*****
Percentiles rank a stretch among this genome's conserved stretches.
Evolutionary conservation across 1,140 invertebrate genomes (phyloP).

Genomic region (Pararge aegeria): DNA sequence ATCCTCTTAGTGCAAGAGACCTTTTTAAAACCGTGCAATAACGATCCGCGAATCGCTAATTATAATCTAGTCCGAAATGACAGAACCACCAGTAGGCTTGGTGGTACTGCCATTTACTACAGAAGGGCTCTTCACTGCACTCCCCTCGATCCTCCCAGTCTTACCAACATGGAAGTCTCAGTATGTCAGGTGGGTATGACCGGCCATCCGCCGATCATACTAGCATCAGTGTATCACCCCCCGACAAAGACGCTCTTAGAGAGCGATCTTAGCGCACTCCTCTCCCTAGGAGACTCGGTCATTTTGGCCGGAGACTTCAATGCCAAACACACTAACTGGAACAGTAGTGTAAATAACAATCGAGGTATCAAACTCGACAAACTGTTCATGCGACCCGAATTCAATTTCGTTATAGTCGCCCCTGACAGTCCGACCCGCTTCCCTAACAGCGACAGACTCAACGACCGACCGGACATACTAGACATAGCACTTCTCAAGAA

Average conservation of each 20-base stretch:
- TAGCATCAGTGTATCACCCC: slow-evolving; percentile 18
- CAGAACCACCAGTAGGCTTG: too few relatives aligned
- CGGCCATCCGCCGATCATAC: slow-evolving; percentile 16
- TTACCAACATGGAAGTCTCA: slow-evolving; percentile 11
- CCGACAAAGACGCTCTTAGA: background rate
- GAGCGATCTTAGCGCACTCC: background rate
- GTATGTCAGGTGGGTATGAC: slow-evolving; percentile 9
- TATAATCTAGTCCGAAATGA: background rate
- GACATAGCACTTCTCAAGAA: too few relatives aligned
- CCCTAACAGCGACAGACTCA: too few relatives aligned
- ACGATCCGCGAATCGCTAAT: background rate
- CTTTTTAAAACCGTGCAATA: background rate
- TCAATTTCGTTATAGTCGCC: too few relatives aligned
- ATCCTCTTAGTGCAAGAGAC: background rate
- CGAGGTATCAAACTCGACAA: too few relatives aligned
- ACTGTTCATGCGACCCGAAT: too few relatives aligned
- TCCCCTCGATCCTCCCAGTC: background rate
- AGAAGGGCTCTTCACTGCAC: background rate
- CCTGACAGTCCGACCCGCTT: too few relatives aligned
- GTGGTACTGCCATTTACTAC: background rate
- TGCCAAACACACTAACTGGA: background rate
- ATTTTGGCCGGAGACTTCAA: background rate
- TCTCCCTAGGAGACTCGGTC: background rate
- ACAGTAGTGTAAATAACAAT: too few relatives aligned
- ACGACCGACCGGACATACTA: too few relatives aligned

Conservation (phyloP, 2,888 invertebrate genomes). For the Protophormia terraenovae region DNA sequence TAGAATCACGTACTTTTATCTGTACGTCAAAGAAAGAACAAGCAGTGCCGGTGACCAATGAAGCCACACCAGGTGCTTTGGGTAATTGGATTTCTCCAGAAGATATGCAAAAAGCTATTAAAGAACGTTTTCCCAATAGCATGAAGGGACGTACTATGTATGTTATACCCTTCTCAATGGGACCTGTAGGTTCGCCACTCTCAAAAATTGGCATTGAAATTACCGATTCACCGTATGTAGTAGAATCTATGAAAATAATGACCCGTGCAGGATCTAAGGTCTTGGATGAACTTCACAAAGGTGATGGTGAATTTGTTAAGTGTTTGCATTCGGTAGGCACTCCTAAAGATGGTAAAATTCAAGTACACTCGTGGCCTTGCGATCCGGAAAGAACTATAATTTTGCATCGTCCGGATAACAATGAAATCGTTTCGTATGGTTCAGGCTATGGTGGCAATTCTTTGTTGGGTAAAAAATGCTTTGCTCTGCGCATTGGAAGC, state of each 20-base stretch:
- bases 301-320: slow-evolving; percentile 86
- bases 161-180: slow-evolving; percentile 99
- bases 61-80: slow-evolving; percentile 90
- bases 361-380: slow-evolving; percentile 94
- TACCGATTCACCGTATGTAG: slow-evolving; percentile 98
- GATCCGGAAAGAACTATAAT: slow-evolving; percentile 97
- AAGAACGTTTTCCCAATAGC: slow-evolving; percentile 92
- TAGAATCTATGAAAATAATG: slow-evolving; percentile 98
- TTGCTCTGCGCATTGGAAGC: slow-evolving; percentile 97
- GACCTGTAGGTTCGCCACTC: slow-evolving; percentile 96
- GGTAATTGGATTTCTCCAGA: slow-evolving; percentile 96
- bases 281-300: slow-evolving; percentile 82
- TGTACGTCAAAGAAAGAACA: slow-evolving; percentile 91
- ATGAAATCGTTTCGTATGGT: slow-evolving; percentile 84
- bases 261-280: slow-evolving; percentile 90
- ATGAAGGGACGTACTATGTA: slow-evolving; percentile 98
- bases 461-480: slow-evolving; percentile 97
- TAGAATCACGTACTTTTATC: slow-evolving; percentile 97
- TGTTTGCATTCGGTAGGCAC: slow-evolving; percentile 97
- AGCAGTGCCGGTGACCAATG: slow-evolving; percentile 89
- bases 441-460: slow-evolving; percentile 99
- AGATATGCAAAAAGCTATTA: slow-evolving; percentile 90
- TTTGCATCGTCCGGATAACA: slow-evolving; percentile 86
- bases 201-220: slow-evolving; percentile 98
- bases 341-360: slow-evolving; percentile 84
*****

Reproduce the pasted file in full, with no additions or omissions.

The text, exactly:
Percentiles rank a stretch among this genome's conserved stretches.
Evolutionary conservation across 1,140 invertebrate genomes (phyloP).

Genomic region (Pararge aegeria): DNA sequence ATCCTCTTAGTGCAAGAGACCTTTTTAAAACCGTGCAATAACGATCCGCGAATCGCTAATTATAATCTAGTCCGAAATGACAGAACCACCAGTAGGCTTGGTGGTACTGCCATTTACTACAGAAGGGCTCTTCACTGCACTCCCCTCGATCCTCCCAGTCTTACCAACATGGAAGTCTCAGTATGTCAGGTGGGTATGACCGGCCATCCGCCGATCATACTAGCATCAGTGTATCACCCCCCGACAAAGACGCTCTTAGAGAGCGATCTTAGCGCACTCCTCTCCCTAGGAGACTCGGTCATTTTGGCCGGAGACTTCAATGCCAAACACACTAACTGGAACAGTAGTGTAAATAACAATCGAGGTATCAAACTCGACAAACTGTTCATGCGACCCGAATTCAATTTCGTTATAGTCGCCCCTGACAGTCCGACCCGCTTCCCTAACAGCGACAGACTCAACGACCGACCGGACATACTAGACATAGCACTTCTCAAGAA

Average conservation of each 20-base stretch:
- TAGCATCAGTGTATCACCCC: slow-evolving; percentile 18
- CAGAACCACCAGTAGGCTTG: too few relatives aligned
- CGGCCATCCGCCGATCATAC: slow-evolving; percentile 16
- TTACCAACATGGAAGTCTCA: slow-evolving; percentile 11
- CCGACAAAGACGCTCTTAGA: background rate
- GAGCGATCTTAGCGCACTCC: background rate
- GTATGTCAGGTGGGTATGAC: slow-evolving; percentile 9
- TATAATCTAGTCCGAAATGA: background rate
- GACATAGCACTTCTCAAGAA: too few relatives aligned
- CCCTAACAGCGACAGACTCA: too few relatives aligned
- ACGATCCGCGAATCGCTAAT: background rate
- CTTTTTAAAACCGTGCAATA: background rate
- TCAATTTCGTTATAGTCGCC: too few relatives aligned
- ATCCTCTTAGTGCAAGAGAC: background rate
- CGAGGTATCAAACTCGACAA: too few relatives aligned
- ACTGTTCATGCGACCCGAAT: too few relatives aligned
- TCCCCTCGATCCTCCCAGTC: background rate
- AGAAGGGCTCTTCACTGCAC: background rate
- CCTGACAGTCCGACCCGCTT: too few relatives aligned
- GTGGTACTGCCATTTACTAC: background rate
- TGCCAAACACACTAACTGGA: background rate
- ATTTTGGCCGGAGACTTCAA: background rate
- TCTCCCTAGGAGACTCGGTC: background rate
- ACAGTAGTGTAAATAACAAT: too few relatives aligned
- ACGACCGACCGGACATACTA: too few relatives aligned

Conservation (phyloP, 2,888 invertebrate genomes). For the Protophormia terraenovae region DNA sequence TAGAATCACGTACTTTTATCTGTACGTCAAAGAAAGAACAAGCAGTGCCGGTGACCAATGAAGCCACACCAGGTGCTTTGGGTAATTGGATTTCTCCAGAAGATATGCAAAAAGCTATTAAAGAACGTTTTCCCAATAGCATGAAGGGACGTACTATGTATGTTATACCCTTCTCAATGGGACCTGTAGGTTCGCCACTCTCAAAAATTGGCATTGAAATTACCGATTCACCGTATGTAGTAGAATCTATGAAAATAATGACCCGTGCAGGATCTAAGGTCTTGGATGAACTTCACAAAGGTGATGGTGAATTTGTTAAGTGTTTGCATTCGGTAGGCACTCCTAAAGATGGTAAAATTCAAGTACACTCGTGGCCTTGCGATCCGGAAAGAACTATAATTTTGCATCGTCCGGATAACAATGAAATCGTTTCGTATGGTTCAGGCTATGGTGGCAATTCTTTGTTGGGTAAAAAATGCTTTGCTCTGCGCATTGGAAGC, state of each 20-base stretch:
- bases 301-320: slow-evolving; percentile 86
- bases 161-180: slow-evolving; percentile 99
- bases 61-80: slow-evolving; percentile 90
- bases 361-380: slow-evolving; percentile 94
- TACCGATTCACCGTATGTAG: slow-evolving; percentile 98
- GATCCGGAAAGAACTATAAT: slow-evolving; percentile 97
- AAGAACGTTTTCCCAATAGC: slow-evolving; percentile 92
- TAGAATCTATGAAAATAATG: slow-evolving; percentile 98
- TTGCTCTGCGCATTGGAAGC: slow-evolving; percentile 97
- GACCTGTAGGTTCGCCACTC: slow-evolving; percentile 96
- GGTAATTGGATTTCTCCAGA: slow-evolving; percentile 96
- bases 281-300: slow-evolving; percentile 82
- TGTACGTCAAAGAAAGAACA: slow-evolving; percentile 91
- ATGAAATCGTTTCGTATGGT: slow-evolving; percentile 84
- bases 261-280: slow-evolving; percentile 90
- ATGAAGGGACGTACTATGTA: slow-evolving; percentile 98
- bases 461-480: slow-evolving; percentile 97
- TAGAATCACGTACTTTTATC: slow-evolving; percentile 97
- TGTTTGCATTCGGTAGGCAC: slow-evolving; percentile 97
- AGCAGTGCCGGTGACCAATG: slow-evolving; percentile 89
- bases 441-460: slow-evolving; percentile 99
- AGATATGCAAAAAGCTATTA: slow-evolving; percentile 90
- TTTGCATCGTCCGGATAACA: slow-evolving; percentile 86
- bases 201-220: slow-evolving; percentile 98
- bases 341-360: slow-evolving; percentile 84